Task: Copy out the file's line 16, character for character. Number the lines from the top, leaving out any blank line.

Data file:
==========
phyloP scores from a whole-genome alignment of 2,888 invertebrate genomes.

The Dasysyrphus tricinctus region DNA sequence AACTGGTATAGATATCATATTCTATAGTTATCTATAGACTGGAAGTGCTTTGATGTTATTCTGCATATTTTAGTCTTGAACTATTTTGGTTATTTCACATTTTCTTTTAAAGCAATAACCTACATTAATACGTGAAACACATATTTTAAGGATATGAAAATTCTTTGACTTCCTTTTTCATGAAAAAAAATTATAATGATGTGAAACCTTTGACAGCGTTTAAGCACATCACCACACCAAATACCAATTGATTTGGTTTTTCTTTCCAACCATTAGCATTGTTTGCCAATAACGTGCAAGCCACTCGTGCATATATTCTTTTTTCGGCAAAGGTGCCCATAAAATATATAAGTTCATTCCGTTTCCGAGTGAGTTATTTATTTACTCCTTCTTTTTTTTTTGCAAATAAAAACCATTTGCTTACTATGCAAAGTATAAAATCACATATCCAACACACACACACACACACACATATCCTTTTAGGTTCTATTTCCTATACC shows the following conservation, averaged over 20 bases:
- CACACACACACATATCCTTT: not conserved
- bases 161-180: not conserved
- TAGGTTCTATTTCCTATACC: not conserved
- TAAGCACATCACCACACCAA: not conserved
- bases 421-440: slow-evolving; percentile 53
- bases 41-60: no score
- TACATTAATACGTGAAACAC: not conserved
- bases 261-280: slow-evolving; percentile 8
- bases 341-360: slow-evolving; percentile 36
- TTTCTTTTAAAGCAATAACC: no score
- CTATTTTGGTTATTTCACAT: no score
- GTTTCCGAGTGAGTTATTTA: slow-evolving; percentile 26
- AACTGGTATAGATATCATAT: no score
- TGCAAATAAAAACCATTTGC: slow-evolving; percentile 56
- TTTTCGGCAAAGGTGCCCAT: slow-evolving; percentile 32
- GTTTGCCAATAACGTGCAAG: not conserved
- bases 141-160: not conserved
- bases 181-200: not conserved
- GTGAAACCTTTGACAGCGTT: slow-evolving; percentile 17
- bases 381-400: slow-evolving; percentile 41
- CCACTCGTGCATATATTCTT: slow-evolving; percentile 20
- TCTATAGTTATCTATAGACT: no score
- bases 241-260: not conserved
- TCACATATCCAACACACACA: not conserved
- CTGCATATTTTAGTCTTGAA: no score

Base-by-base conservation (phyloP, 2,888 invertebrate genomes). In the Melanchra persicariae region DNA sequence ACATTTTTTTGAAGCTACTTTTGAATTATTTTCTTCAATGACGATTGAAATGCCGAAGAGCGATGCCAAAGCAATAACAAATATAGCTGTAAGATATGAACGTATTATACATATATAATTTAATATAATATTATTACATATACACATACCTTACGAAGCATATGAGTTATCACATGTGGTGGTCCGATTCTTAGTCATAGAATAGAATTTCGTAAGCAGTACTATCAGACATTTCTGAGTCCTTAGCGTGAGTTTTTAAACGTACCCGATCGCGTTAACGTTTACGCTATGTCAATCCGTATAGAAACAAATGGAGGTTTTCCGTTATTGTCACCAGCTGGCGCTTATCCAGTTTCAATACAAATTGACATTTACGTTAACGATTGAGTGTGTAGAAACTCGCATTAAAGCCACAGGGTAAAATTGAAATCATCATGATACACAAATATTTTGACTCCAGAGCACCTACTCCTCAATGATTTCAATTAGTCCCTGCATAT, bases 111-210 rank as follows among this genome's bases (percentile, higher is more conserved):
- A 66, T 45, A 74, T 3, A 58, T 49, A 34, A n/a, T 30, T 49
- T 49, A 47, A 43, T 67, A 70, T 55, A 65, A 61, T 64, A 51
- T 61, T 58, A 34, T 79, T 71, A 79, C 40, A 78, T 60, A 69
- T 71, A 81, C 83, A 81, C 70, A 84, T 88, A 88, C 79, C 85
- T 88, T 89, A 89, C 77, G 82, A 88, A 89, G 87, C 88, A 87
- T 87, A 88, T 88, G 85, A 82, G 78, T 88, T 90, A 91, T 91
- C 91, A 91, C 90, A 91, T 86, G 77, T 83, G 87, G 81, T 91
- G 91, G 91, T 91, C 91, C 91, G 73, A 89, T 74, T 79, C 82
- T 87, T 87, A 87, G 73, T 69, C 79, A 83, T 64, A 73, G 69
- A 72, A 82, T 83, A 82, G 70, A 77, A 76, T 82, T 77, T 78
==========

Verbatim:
- TGCAAATAAAAACCATTTGC: slow-evolving; percentile 56